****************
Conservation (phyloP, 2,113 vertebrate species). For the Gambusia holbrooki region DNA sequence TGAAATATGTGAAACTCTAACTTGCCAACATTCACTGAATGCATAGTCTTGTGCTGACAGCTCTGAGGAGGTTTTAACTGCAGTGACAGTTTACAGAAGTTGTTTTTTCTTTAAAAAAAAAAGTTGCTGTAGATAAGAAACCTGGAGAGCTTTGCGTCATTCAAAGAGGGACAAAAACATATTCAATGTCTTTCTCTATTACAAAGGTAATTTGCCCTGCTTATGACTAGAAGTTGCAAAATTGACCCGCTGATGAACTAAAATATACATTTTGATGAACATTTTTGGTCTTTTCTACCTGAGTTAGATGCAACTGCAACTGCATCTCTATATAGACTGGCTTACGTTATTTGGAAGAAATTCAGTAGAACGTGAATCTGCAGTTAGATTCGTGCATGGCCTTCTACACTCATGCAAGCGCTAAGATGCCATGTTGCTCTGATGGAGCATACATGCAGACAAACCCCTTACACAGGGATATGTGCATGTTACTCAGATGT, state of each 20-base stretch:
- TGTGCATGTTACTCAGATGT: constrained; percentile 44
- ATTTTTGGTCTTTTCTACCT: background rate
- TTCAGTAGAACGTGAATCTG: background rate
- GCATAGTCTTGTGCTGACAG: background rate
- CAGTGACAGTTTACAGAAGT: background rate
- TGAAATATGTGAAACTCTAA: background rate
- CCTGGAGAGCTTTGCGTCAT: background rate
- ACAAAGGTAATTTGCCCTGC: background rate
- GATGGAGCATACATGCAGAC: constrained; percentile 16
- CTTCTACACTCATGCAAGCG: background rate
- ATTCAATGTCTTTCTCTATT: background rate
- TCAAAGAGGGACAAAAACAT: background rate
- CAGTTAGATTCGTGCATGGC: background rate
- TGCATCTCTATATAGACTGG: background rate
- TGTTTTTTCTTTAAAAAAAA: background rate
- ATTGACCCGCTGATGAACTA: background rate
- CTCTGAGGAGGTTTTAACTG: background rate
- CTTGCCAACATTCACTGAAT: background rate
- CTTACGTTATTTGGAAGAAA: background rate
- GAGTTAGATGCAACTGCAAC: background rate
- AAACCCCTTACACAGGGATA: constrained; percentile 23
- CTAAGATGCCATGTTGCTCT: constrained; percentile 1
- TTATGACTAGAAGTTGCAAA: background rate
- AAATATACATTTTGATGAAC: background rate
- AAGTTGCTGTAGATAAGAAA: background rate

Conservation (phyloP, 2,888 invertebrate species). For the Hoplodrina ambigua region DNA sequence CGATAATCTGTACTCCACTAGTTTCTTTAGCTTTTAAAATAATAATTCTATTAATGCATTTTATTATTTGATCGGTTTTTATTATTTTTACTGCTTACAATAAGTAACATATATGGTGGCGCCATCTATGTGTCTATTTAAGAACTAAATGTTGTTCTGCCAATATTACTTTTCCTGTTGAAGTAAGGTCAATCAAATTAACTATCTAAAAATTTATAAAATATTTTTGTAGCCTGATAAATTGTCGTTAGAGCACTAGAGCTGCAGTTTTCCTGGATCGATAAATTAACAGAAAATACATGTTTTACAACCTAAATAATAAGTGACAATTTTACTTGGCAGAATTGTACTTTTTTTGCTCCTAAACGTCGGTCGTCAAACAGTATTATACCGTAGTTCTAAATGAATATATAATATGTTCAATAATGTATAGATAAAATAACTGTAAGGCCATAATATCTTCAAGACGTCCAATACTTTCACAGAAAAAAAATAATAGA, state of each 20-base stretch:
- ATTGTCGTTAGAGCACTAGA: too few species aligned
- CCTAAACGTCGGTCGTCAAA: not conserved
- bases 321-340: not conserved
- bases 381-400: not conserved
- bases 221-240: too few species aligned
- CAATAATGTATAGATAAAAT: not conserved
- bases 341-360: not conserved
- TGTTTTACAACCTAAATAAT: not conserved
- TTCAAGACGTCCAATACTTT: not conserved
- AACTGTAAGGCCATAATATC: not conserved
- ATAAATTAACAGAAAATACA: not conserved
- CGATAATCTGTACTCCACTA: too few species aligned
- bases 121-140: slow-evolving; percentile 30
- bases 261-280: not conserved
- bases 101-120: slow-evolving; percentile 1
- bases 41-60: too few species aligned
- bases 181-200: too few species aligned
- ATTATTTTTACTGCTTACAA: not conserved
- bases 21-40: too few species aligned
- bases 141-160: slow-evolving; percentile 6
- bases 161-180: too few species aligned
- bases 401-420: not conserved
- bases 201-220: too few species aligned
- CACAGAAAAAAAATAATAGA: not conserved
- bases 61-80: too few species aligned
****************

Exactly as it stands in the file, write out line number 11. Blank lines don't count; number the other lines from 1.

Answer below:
- CTTCTACACTCATGCAAGCG: background rate